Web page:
Fresh concerns as oil prices down in Asian trade

Japanese Prime Minister, Shinzo Abe

Japanese Prime Minister, Shinzo Abe

Japanese Prime Minister, Shinzo Abe
Japanese Prime Minister, Shinzo Abe

Oil prices extended their losses in Asia Tuesday after Japan’s economy slumped into recession, while prospects for an OPEC output cut dimmed, analysts said.

US benchmark West Texas Intermediate for December delivery fell 37 cents to $75.27 while Brent crude for January was down 37 cents at $78.94 in afternoon trade.

Prices are facing pressure from “weak Japanese economic data and increasing scepticism that OPEC will be able to agree to rein in oil production”, Singapore’s United Overseas Bank said in a note to investors.

Official Japanese data Monday showed the world’s number three economy shrank 0.4 per cent in the July-September quarter, or an annualised rate of 1.6 percent.

That followed a revised 1.9 percent shrinkage in April-June, putting the economy into technical recession.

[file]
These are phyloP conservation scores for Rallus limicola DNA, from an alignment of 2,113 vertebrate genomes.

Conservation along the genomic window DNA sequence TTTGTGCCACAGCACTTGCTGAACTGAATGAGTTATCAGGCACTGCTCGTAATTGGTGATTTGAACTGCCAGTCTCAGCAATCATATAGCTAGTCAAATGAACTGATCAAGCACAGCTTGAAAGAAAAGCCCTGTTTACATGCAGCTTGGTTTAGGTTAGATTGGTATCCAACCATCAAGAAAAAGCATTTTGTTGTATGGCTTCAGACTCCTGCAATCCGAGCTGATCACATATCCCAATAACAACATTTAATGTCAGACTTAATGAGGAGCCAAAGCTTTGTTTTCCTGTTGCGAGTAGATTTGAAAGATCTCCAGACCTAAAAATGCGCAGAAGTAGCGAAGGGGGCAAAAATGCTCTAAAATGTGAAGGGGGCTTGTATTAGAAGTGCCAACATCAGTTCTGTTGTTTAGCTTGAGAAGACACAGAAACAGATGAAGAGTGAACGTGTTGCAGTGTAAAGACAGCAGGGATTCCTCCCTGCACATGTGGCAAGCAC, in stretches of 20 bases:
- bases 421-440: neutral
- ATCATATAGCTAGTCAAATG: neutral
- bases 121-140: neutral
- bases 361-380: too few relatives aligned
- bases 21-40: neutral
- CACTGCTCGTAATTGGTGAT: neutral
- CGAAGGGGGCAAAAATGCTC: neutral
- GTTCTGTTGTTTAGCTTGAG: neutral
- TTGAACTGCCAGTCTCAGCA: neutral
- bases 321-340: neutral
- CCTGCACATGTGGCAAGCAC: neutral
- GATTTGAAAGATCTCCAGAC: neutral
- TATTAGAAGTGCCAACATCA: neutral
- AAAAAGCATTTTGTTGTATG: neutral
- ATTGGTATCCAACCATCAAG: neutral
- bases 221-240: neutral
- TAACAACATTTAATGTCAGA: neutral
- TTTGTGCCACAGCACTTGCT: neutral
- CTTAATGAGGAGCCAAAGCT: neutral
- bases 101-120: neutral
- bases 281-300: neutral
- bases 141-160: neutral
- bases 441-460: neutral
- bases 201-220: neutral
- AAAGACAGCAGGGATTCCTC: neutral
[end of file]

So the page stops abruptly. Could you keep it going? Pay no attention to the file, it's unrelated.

Japan was the world’s third-largest net importer of crude oil in 2013 after the United States and China, according to data from the US Energy Information Administration.

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It imported about 4.4 million barrels a day in 2013, a third of which was from Saudi Arabia.

Dealers are monitoring developments at the Organization of the Petroleum Exporting Countries ahead of the cartel’s November 27 meeting in Vienna.

Despite a drop of more than 25 percent in prices since June, OPEC has been divided on whether to reduce output and prevent further falls.

Venezuela and Ecuador have called publicly for a cut, but key member Saudi Arabia has so far resisted.

OPEC pumps about a third of global crude and is currently producing just under 31 million barrels per day, around one million more than its ceiling.

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